The Court of Appeal held that defendant is entitled to a full resentencing on remand. Because the trial court declined to provide a full resentencing, it vacated the sentence and remanded.

Two additional cases on the issue of a defendant’s entitlement to resentencing under section 1172.75 where the (now invalid) enhancements were imposed and stayed have been published by other courts. In People v. Renteria (2023) 96 Cal.App.5th 1276, 315 Cal.Rptr.3d 171 (Renteria), the Attorney General conceded, and the appellate court agreed, that the trial court erred when it failed to provide defendant with the opportunity for a full resentencing under the same circumstances presented here. In People v. Rhodius (2023) 97 Cal.App.5th 38, 315 Cal.Rptr.3d 338 (Rhodius), the appellate court concluded the defendant was not entitled to resentencing because the now invalid enhancements were stayed after imposition, and therefore were not “imposed” as required by section 1172.75 for resentencing eligibility.


In January 2023, after the Department of Corrections and Rehabilitation had referred Saldana to the trial court as having a judgment with one or more qualifying priors, defendant filed a motion for resentencing under section 1172.75, which provides in relevant part that “[a]ny sentence enhancement that was imposed prior to January 1, 2020, pursuant to subdivision (b) of Section 667.5, except for any enhancement imposed for a prior conviction for a sexually violent offense as defined in subdivision (b) of Section 6600 of the Welfare and Institutions Code is legally invalid.” (§ 1172.75, subd. (a).) Saldana also requested that the trial court conduct a full resentencing hearing to revisit all its sentencing choices. The prosecution opposed the motion, arguing section 1172.75 did not apply to the stayed prior prison term enhancements.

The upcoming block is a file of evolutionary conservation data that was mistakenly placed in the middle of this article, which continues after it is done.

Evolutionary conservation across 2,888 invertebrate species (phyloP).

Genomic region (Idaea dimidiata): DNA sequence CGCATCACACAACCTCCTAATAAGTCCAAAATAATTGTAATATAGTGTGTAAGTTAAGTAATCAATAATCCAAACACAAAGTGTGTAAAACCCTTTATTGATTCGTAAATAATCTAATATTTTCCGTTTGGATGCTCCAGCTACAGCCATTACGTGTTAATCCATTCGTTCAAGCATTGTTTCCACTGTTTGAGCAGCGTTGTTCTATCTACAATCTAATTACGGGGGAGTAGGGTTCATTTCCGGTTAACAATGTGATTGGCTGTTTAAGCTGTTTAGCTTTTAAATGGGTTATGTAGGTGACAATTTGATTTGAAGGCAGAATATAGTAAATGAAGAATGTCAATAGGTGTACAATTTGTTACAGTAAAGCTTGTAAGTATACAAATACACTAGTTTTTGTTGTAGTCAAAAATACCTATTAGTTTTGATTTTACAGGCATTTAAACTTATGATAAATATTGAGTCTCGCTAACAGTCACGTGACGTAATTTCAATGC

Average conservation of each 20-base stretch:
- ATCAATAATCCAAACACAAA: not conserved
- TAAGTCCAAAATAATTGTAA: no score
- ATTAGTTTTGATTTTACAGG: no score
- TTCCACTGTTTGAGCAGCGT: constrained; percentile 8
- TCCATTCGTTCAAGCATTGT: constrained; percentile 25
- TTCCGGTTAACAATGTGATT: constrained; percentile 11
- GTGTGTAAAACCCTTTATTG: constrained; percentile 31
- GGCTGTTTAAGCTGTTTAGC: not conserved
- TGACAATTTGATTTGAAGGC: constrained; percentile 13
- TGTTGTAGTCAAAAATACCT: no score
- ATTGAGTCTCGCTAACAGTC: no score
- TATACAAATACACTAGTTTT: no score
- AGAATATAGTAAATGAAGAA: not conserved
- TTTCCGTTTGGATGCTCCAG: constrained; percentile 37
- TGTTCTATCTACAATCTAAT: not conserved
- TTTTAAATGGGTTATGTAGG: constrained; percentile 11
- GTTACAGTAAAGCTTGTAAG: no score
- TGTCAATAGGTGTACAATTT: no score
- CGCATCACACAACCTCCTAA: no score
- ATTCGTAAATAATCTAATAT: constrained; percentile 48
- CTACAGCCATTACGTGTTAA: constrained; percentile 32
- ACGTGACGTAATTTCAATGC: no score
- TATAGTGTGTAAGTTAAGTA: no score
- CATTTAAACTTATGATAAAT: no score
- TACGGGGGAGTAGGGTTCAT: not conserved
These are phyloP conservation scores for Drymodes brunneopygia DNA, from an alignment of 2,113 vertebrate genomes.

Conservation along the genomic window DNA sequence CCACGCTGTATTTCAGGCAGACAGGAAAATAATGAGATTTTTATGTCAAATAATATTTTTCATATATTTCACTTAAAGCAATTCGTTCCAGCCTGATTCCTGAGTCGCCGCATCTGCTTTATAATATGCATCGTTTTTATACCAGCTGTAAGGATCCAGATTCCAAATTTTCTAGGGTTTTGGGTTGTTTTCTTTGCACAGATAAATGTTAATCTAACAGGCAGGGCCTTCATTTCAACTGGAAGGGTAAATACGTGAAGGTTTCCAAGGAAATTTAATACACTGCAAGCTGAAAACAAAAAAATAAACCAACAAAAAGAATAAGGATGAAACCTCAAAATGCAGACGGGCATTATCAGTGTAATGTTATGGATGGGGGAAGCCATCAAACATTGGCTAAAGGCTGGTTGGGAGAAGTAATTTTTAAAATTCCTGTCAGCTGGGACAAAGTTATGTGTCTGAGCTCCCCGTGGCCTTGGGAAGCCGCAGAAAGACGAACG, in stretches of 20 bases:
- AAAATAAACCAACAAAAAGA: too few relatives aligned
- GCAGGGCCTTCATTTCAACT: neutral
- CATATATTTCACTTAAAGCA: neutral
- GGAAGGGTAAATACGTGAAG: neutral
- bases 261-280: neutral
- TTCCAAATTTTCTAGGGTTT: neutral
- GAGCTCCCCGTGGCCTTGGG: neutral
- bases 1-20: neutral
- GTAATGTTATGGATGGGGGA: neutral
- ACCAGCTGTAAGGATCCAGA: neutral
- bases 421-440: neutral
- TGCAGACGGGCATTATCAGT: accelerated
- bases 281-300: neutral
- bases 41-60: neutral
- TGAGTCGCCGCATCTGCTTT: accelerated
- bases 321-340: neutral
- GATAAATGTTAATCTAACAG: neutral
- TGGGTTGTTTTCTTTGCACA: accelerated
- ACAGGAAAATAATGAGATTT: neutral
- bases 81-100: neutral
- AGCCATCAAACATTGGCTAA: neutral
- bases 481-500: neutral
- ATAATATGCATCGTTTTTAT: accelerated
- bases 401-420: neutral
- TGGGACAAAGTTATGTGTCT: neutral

At a hearing in February 2023, the trial court struck the previously stayed prior prison term enhancements (§ 1172.75, subd. (a)), but found that it was not permitted to conduct a full resentencing hearing under section 1172.75, subdivision (d). The court opined that striking a stayed enhancement did not trigger a reopening of sentencing as would an unstayed enhancement. Saldana appealed.

The Stayed Enhancements as Unauthorized